OBAMA'S LACK OF SEA-LEGS IN FOREIGN POLICY
Or the politics of foreign policy. Senator Barack Obama
is being blistered by his rivals for the Democratic presidential nomination
:" Barack Obama's offer to meet without precondition with leaders of renegade nations such as Cuba, North Korea and Iran touched off a war of words, with rival Hillary Rodham Clinton calling him naive and Obama linking her to President Bush's diplomacy.
Older politicians in both parties questioned the wisdom of such a course, while Obama's supporters characterized it as a repudiation of Bush policies of refusing to engage with certain adversaries.
It triggered a round of competing memos and statements Tuesday between the chief Democratic presidential rivals. Obama's team portrayed it as a bold stroke; Clinton supporters saw it as a gaffe that underscored the freshman senator's lack of foreign policy experience.
"I thought that was irresponsible and frankly naive," Clinton was quoted in an interview with the Quad-City Times that was posted on the Iowa newspaper's Web site on Tuesday."
As a tactical diplomatic move, a change of administrations is a good time to quietly
investigate de-escalating conflicts with adversaries or improving frigid relations with important partners or allies. In principle, it makes more sense than a blanket refusal to ever negotiate. An early, high profile volte-face in relations with previously hostile countries, provided there are substantive achievments with which to point as well
, can be a very important signal to the rest of the world for a new president.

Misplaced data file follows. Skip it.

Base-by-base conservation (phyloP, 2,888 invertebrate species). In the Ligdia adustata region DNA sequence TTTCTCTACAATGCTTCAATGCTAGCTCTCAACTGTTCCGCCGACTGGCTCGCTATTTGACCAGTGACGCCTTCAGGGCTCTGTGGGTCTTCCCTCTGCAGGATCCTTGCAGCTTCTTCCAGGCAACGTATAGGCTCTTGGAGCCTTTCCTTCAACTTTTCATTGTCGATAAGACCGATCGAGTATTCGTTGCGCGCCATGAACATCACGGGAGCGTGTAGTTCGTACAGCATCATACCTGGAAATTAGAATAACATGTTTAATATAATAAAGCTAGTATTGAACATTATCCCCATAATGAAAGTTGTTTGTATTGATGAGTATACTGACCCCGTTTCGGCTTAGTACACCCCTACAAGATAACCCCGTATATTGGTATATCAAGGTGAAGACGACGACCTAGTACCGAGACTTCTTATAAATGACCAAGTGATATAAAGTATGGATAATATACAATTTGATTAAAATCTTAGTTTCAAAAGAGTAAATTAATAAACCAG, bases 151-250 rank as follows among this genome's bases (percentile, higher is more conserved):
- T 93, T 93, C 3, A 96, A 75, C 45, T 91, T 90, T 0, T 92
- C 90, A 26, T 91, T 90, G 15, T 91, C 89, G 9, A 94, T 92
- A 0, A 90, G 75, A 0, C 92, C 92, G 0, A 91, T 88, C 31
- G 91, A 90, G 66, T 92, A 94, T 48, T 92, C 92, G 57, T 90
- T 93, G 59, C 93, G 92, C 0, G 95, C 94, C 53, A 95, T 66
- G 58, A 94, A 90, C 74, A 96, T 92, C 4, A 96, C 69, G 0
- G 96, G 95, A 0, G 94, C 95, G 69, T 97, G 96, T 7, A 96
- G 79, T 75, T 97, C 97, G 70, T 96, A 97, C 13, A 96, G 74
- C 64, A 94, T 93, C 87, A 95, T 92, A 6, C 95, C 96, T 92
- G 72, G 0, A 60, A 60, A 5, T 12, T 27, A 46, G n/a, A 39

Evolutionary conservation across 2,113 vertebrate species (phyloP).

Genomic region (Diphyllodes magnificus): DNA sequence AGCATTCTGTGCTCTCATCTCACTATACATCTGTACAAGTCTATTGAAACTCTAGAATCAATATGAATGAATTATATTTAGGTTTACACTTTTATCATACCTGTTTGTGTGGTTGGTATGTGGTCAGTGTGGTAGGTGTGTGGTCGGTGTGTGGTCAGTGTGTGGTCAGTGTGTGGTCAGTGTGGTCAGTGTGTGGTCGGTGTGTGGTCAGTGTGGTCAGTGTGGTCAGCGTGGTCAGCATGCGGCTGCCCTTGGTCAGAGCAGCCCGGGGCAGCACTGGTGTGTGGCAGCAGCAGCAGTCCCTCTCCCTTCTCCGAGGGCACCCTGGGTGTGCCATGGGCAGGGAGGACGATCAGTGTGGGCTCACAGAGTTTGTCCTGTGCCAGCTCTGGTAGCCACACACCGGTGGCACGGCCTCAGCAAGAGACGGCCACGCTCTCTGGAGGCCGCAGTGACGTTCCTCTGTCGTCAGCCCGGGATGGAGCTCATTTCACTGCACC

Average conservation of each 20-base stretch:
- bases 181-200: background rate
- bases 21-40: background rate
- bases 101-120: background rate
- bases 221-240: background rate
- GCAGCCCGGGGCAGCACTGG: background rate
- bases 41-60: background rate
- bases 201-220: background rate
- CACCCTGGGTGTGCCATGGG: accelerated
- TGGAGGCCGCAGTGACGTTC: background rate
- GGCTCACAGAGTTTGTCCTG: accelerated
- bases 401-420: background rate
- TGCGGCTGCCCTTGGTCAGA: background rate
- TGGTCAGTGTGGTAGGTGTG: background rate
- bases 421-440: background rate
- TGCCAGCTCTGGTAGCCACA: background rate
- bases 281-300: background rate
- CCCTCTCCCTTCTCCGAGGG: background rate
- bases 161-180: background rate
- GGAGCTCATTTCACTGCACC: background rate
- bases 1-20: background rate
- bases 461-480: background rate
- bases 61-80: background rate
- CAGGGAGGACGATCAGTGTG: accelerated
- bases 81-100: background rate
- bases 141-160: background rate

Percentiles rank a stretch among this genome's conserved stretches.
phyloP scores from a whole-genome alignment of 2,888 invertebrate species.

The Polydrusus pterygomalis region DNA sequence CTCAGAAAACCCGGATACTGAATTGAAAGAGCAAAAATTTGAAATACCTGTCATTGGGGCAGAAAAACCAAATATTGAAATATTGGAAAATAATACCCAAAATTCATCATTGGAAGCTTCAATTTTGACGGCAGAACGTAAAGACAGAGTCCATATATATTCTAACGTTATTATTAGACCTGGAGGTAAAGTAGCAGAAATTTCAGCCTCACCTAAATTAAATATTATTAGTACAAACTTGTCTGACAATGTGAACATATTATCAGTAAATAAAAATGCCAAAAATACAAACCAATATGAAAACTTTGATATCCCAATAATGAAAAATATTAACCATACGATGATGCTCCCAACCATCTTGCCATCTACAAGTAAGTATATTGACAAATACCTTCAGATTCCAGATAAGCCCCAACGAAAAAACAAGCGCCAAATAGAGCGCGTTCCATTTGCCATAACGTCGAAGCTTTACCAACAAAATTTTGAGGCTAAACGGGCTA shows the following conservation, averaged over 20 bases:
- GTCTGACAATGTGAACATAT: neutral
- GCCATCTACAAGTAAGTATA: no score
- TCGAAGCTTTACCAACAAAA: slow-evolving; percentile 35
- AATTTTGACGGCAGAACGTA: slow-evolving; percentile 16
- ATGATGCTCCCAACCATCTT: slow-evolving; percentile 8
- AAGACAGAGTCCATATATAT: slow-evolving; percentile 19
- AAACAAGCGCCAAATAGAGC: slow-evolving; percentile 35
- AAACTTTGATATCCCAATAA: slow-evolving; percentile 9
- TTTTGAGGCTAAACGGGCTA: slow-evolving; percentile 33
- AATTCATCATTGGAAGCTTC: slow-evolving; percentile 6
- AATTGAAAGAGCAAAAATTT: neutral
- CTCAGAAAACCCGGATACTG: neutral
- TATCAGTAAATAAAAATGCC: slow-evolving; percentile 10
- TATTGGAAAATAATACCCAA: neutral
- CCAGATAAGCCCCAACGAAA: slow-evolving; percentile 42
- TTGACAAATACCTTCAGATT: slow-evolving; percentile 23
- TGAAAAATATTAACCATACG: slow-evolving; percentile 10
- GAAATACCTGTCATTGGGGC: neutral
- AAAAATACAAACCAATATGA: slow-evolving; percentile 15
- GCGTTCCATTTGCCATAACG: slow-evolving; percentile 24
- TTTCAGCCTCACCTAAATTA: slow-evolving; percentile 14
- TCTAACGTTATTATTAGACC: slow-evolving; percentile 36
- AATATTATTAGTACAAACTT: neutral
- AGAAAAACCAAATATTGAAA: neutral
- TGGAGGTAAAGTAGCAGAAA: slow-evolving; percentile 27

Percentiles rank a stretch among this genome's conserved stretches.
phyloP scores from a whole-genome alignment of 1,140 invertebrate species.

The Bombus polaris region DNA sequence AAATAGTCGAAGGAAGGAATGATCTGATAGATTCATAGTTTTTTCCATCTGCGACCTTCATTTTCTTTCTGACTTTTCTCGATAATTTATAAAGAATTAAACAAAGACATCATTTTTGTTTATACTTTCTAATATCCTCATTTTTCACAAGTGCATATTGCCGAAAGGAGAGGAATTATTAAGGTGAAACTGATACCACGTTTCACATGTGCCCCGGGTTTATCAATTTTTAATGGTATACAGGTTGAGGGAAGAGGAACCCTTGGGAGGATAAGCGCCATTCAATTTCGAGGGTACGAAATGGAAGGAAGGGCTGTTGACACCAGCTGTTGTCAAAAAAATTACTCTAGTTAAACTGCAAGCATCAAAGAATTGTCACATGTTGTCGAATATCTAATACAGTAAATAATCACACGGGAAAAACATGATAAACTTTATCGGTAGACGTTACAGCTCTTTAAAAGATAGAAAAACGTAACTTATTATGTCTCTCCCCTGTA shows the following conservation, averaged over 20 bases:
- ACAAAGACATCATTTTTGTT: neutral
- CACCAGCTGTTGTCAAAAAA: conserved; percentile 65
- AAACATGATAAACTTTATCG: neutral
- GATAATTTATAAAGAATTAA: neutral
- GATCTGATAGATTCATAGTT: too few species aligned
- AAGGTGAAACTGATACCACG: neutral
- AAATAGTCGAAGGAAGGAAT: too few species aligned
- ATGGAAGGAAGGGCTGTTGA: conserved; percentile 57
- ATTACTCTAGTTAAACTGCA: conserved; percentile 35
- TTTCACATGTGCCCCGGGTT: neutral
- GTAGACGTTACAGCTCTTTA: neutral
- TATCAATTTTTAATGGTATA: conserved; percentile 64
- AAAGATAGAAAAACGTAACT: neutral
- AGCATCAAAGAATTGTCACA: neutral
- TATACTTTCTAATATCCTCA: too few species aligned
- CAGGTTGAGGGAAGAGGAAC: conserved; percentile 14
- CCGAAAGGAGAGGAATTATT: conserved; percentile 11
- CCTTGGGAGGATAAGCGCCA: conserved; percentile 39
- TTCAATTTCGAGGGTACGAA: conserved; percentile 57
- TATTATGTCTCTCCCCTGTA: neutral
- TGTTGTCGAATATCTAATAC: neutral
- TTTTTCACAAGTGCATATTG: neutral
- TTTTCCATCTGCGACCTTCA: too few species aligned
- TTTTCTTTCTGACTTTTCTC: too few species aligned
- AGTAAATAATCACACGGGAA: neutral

On the other hand, giving out something as valuable as presidential face-time, across the board to some of the world's worst state actors, in exchange for nothing, is stupid. It diminishes the value of a presidential summit, undercuts our diplomats and demoralizes our friends while giving our enemies all the wrong incentives. If I were to guess, I'd say this empty, photo-op, gesture was the brainchild of Tony Lake
, a fountainhead of bad national security analysis for four decades and currently Obama's top foreign policy guru.
I could be wrong. Lake may have had little to do with Obama's statement but the political fallout at least would have been easy to predict if it had been widely discussed on the Obama team. My two cents is that Obama should broaden his advisory circle, or avail himself of the experience available to him as a Senator in the form of staffers, elder statesmen and thought leaders. The questions are only going to become harder and sharper from this point on.
Labels: 2008, democratic party, diplomacy, elections, foreign policy, national security, obama